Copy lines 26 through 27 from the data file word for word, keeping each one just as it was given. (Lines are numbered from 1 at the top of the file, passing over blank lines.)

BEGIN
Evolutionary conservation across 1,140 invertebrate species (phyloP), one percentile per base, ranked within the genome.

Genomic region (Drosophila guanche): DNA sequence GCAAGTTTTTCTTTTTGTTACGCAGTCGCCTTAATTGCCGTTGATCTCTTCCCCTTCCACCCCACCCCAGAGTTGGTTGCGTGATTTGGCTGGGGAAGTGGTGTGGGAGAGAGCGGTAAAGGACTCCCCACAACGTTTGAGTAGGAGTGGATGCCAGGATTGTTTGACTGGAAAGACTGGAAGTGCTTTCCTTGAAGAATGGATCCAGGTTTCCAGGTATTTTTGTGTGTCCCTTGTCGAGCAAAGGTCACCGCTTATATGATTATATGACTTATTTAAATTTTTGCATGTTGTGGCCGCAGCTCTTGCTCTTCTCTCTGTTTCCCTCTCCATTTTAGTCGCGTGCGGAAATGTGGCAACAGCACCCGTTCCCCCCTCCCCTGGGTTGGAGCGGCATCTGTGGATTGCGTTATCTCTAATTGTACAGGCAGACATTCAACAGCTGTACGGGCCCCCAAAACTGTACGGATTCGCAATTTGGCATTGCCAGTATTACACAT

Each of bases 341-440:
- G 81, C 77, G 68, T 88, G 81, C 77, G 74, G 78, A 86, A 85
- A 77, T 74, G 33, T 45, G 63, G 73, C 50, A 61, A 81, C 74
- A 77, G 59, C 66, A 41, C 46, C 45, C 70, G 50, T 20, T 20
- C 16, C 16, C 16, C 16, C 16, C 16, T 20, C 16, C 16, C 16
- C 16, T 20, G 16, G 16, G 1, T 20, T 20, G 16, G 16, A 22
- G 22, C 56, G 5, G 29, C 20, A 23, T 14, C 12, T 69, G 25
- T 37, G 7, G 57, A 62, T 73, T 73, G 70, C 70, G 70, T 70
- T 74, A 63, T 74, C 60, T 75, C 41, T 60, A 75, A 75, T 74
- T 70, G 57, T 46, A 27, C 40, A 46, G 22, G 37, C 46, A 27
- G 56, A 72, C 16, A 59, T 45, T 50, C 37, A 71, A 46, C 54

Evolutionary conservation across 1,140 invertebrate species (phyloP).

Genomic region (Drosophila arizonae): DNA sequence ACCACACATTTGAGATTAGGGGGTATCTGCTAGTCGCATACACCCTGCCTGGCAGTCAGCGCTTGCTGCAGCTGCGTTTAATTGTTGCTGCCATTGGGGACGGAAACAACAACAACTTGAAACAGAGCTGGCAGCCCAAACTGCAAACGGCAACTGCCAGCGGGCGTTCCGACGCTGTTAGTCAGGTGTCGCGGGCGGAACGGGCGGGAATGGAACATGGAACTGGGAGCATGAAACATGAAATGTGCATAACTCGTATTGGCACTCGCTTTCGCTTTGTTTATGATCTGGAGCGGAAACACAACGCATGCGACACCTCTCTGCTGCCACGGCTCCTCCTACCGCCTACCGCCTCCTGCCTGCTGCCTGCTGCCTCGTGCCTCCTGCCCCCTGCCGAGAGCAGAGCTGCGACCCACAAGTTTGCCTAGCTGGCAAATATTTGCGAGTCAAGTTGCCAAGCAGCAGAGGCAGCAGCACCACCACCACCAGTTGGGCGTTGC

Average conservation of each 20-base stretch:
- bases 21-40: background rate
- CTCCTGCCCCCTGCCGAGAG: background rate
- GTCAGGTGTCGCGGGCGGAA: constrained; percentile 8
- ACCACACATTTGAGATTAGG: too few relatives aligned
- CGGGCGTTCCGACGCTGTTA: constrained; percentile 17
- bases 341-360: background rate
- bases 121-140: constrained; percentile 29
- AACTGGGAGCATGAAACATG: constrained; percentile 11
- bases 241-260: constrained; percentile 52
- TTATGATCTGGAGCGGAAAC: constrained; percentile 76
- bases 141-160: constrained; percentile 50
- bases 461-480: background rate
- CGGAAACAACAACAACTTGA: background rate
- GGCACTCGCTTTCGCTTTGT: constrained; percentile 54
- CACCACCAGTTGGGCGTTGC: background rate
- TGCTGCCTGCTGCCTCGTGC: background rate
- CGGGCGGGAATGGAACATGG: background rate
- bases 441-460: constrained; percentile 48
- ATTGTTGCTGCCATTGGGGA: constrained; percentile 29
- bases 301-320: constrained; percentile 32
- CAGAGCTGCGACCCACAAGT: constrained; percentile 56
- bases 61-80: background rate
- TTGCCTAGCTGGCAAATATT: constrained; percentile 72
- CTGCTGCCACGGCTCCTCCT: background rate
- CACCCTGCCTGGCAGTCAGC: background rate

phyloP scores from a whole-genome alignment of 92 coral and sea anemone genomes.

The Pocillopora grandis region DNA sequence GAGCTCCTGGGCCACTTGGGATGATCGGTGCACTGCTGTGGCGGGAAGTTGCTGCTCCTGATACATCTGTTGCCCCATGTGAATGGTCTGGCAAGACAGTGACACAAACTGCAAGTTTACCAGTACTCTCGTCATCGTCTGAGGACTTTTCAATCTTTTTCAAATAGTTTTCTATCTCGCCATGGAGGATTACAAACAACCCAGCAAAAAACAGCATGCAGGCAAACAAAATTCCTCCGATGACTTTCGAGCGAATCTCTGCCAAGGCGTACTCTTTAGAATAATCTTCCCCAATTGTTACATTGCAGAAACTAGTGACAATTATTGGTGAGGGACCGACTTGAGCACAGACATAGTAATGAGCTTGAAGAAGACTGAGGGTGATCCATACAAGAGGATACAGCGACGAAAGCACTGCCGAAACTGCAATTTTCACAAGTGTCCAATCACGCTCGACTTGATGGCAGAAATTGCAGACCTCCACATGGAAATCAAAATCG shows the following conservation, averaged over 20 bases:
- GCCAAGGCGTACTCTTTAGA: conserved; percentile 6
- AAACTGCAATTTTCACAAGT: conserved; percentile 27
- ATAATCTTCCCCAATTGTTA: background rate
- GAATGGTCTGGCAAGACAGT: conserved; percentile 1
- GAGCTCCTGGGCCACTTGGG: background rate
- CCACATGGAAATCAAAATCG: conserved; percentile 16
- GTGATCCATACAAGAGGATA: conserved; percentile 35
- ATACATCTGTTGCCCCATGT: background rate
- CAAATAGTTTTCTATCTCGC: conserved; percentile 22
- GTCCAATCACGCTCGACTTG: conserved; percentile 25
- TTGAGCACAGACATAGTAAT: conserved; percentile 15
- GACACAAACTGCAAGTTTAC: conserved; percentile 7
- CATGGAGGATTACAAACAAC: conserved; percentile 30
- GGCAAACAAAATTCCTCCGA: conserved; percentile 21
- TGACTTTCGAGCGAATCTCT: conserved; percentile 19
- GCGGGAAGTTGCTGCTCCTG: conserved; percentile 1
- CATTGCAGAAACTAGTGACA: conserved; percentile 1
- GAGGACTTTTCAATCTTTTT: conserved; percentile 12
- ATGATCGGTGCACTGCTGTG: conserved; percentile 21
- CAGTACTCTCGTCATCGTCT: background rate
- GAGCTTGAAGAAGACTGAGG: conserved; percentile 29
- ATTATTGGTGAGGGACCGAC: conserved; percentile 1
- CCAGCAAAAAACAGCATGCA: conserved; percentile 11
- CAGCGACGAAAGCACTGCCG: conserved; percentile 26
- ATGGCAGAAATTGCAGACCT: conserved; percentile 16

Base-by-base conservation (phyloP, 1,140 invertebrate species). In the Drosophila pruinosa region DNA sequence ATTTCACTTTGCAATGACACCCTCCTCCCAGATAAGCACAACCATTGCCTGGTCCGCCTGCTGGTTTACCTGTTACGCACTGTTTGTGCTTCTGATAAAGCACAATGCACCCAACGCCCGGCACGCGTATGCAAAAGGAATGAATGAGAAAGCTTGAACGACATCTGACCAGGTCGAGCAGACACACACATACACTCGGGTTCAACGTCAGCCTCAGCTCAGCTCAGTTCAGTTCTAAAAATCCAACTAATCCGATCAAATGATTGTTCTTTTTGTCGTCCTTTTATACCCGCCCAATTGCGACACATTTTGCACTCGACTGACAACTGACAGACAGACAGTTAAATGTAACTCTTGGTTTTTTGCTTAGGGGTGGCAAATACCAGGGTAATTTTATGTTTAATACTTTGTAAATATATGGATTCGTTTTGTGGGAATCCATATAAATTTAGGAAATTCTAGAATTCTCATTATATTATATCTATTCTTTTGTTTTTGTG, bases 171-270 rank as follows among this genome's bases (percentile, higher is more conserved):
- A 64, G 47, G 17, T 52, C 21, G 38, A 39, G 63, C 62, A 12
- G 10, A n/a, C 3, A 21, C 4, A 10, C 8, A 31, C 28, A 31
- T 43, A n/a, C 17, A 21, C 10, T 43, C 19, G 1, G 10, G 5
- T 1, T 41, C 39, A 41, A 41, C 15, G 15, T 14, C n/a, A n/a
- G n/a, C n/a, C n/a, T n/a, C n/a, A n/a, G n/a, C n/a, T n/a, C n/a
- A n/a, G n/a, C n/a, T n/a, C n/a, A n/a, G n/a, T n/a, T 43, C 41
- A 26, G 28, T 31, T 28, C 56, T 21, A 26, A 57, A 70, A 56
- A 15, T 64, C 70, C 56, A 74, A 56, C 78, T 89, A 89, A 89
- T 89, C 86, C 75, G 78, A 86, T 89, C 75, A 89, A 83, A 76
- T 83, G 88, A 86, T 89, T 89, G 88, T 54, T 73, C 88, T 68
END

- TTATGATCTGGAGCGGAAAC: constrained; percentile 76
- bases 141-160: constrained; percentile 50